Earlier in the year l wrote a post about setting reading goals for each Reading Recovery student. The goal is placed on the independent reading box in the classroom, as well as being positioned where the student can see it during each Reading Recovery lesson.
Sometimes the goal is changed each week, and sometimes it is kept for a little longer. Occasionally the same goal is revisited more than once. Some goals are very similar to previous goals.
As l wrote previously, when a new goal is given, the past goal will be placed at the back of the Homework Pasting Book. You could become familiar with the newest goal that your child has and help by asking how he / she is progressing toward achieving it.
Here are some of the strategies that are used as goals:
Quickly turn the page and check the picture.
Look from left to right.
Check it sounds right.
Check it looks right.
Check it makes sense.
Think about the story.
Go back and try again.
Stop and take a breath at a fullstop.
Check if the words look right and sound right.
Don’t read too slowly.
Do not read too fast.
Put the words together like talking.
Point to the words.
Only use your finger when it is tricky.
Check the ending.
Read to the end of the word.
Try something else.
Chunk it. Put it together.
Skip it and go back.
Think of a word like it.
“Change your voice”.
Try saying it a different way.
Look for letters that go together.
Search for a part you know.
Slide through the whole word.
Blend the letters together.
Use your eyes to sweep the word.
If it doesn’t sound right or look right, stop and think.
Stretch out the word.
Skip the hard word and read on.
Guess the word and check it.
Look through the word and think about the story.
Each goal, with an accompanying picture, is explained to the student when it is chosen as being the most suitable strategy for that time. There is no set order. Your child will be doing many of these strategies without needing a goal slip.
The vowels of the alphabet are a e i o u. The rest of the letters in the alphabet are consonants. Many of our Reading Recovery students can give a sound for each letter but they have difficulty blending 2 consonants together, e.g. bl, br, fr, gr.
The Ladybug’s Teacher website has 2 free pages of consonant blends which you may like to print for your child. You could put them on the fridge, or where your child can see them, and say them. You could cut them out and introduce 1 or 2 new ones at a time. You might have your child think of other words that have the same blend, e.g. play, plane, place. You could search for words with the same blend in magazines, books, newspapers etc.
Every little bit of help at home helps with what he or she is learning at school.
Click on the picture to take you to the Ladybug’s Teacher Files site.
I have 4 students who have just begun Reading Recovery during the past 2 weeks and so we have been Roaming The Known. This is an informal time before the actual lessons begin. l am doing a lot of observing during these first 10 sessions and l am gathering as much information as l can about each child so that l can set goals for future lessons.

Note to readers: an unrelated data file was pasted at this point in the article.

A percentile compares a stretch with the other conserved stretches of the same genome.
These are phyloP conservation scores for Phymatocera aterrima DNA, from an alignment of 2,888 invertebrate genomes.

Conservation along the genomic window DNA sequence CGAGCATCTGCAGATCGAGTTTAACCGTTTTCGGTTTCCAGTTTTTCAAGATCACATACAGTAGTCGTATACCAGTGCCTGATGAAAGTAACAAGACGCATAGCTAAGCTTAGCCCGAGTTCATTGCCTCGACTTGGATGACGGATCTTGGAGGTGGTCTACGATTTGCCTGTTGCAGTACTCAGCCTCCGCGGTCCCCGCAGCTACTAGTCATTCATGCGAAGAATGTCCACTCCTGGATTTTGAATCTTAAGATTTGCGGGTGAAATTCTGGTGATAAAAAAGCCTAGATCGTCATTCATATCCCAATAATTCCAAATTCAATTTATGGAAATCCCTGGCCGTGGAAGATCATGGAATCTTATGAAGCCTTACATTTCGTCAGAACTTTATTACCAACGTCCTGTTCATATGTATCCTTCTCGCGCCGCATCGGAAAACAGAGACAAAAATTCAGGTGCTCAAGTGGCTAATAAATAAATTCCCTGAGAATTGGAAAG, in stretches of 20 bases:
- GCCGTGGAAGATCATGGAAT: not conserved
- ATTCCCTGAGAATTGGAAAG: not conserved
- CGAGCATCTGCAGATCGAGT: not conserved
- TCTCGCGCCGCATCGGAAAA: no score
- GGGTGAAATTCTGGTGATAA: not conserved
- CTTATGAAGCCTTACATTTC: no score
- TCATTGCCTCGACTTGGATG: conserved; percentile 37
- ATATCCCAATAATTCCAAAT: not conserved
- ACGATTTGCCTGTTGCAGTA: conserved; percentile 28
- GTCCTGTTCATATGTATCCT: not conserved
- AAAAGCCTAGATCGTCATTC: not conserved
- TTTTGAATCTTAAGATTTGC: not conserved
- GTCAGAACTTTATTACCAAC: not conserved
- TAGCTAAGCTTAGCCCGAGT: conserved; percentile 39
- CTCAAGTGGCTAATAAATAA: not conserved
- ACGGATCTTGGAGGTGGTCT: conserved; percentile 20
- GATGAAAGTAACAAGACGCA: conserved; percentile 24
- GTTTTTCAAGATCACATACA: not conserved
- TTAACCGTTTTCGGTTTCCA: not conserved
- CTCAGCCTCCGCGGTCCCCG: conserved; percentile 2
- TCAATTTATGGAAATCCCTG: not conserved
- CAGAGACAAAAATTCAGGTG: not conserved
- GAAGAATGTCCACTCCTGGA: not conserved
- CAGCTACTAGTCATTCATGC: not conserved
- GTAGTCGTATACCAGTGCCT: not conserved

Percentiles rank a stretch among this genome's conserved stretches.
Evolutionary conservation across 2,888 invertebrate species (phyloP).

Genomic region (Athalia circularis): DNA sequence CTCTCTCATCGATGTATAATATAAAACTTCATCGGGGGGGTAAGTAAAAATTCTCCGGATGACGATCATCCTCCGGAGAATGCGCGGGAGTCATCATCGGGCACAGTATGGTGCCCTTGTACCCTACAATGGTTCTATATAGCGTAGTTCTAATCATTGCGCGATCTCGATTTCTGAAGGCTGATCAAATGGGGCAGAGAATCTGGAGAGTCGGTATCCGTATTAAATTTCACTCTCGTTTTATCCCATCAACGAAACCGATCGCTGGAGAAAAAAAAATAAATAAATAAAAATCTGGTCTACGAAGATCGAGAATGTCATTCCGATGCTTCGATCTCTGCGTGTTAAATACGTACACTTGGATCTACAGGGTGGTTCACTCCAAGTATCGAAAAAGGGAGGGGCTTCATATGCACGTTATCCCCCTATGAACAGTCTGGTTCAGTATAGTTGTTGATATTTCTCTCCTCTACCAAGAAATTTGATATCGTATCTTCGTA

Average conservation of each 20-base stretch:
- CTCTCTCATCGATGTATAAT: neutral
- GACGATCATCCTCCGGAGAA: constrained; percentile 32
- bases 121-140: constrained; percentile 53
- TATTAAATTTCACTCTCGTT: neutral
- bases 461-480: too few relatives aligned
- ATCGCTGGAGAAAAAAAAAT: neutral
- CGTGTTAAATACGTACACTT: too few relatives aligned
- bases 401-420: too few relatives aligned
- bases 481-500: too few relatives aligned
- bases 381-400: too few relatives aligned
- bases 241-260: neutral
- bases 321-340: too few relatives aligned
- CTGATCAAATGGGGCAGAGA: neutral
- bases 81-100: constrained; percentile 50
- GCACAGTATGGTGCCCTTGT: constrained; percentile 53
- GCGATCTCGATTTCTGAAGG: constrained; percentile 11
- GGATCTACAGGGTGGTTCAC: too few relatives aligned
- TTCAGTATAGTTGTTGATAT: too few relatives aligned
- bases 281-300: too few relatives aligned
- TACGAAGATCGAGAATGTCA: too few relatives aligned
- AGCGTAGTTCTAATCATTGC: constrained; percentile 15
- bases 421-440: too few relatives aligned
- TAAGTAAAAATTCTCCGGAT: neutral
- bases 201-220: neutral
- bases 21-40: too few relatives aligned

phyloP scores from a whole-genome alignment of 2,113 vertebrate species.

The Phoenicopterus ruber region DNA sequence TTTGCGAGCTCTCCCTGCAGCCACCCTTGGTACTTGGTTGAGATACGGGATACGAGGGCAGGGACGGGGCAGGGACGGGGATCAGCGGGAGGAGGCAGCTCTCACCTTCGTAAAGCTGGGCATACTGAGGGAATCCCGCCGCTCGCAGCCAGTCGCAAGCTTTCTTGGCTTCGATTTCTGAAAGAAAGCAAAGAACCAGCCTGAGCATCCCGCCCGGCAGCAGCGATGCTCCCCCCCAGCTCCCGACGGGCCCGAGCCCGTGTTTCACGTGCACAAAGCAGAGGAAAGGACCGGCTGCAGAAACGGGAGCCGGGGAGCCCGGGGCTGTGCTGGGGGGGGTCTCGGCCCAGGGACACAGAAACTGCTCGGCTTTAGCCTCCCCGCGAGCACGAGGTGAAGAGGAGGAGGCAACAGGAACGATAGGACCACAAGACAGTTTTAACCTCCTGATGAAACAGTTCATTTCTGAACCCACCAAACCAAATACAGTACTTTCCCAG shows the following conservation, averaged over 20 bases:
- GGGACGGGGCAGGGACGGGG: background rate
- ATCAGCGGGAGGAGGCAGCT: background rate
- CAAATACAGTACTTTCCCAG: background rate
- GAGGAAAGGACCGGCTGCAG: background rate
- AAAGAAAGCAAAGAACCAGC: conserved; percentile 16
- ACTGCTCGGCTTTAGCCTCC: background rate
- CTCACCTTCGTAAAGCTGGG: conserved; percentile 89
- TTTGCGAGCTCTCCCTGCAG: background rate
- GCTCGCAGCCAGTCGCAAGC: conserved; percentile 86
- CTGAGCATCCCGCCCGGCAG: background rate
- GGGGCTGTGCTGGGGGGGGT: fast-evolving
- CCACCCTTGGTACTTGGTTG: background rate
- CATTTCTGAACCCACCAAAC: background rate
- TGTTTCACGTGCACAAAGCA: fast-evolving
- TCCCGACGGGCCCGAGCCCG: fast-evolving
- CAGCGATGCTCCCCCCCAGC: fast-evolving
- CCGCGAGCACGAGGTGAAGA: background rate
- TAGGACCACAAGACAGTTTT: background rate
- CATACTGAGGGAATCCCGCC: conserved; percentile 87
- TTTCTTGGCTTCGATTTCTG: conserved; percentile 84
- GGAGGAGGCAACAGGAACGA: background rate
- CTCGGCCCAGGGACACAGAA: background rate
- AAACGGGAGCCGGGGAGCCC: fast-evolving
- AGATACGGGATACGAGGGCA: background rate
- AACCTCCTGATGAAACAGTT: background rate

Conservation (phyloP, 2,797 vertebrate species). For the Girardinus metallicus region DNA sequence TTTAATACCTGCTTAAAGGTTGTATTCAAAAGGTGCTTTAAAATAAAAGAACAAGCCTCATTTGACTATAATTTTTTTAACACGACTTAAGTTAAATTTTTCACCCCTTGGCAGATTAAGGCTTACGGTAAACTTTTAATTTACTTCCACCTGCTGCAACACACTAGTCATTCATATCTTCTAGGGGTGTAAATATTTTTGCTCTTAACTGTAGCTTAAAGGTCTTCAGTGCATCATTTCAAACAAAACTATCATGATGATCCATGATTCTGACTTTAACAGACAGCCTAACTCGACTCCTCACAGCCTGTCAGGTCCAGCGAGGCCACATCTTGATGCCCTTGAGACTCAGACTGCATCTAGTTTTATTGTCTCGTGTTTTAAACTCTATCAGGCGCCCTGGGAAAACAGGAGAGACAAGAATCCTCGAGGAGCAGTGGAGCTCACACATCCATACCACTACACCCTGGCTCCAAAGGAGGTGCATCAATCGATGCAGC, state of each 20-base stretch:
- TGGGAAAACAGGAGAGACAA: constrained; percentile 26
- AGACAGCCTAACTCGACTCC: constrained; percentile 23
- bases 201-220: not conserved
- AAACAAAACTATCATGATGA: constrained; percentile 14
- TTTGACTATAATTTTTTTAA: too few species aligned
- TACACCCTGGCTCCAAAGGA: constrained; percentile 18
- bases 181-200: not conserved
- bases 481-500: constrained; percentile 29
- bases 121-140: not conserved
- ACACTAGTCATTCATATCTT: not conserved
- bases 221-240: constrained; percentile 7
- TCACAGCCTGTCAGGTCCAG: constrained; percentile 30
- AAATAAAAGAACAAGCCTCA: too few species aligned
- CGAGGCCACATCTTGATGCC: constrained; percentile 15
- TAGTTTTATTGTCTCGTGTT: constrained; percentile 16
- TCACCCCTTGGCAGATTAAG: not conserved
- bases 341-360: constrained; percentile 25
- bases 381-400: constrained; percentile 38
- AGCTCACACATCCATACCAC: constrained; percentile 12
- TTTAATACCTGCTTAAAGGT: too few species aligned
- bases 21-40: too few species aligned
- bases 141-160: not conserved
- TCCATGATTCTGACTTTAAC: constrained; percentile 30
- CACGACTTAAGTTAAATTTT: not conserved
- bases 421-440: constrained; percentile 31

To find out more you can read an earlier post on this site called Roaming The Known and you can also view a presentation called Roaming Around the Known.
By clicking on the picture you can view a YouTube video about Roaming The Known.
It has been a very busy time as all of my students have recently been discontinued from Reading Recovery. What is discontinuation? When the student is finished the series of lessons , he or she is tested again and either deemed to be discontinued or referred. Discontinued students have reached an acceptable level of achievement and should continue to make progress without daily intervention. Referred students are recommended for further investigation, e.g. by a speech therapist or another expert. If the student is not ready to finish, and has not reached 20 weeks, he / she will continue Reading Recovery.
It is recommended that 20 weeks is the maximum number of weeks that the student remains on the program. Many students, especially in the second half of the year, are ready to finish before this time. Once the student is discontinued, he or she is carefully monitored by the class teacher to ensure that enough support is still given in the classroom. We do not want anyone to slip back into using unhelpful habits, e.g. slow word-by-word reading or asking for help without trying at least 2 ways of working it out first.
It is very important that your discontinued child keeps on reading at home. Learning does not stop once Reading Recovery does. The more students read, the better readers they will be, and reading will become even more enjoyable .
Click on the pictures below for some more information about how you can support your discontinued child.
Another reading strategy that your children learn in the classroom is to visualize, or make a picture in their minds, as they are reading. This helps them to better understand what is happening. Often the teacher will read aloud a part of a book and ask the children to close their eyes and create pictures in their minds as she is reading. When she has finished, she asks the students to turn and talk to a partner and they each describe the mental pictures that they made. As well as helping them to remember what they heard, this strategy helps them to understand what the text / story meant as they search for the words to describe what they saw.
You could ask your child to use this strategy at home. One of you could read to the other. The one who is not reading is to tell the other one what was visualized, i.e. describe the picture that you could see in your mind.
This YouTube video shows a teacher reading a poem to her Year One class. The students visualize the poem and then describe what they saw to a partner. Click on this picture of a girl to view it.
Anchor chart from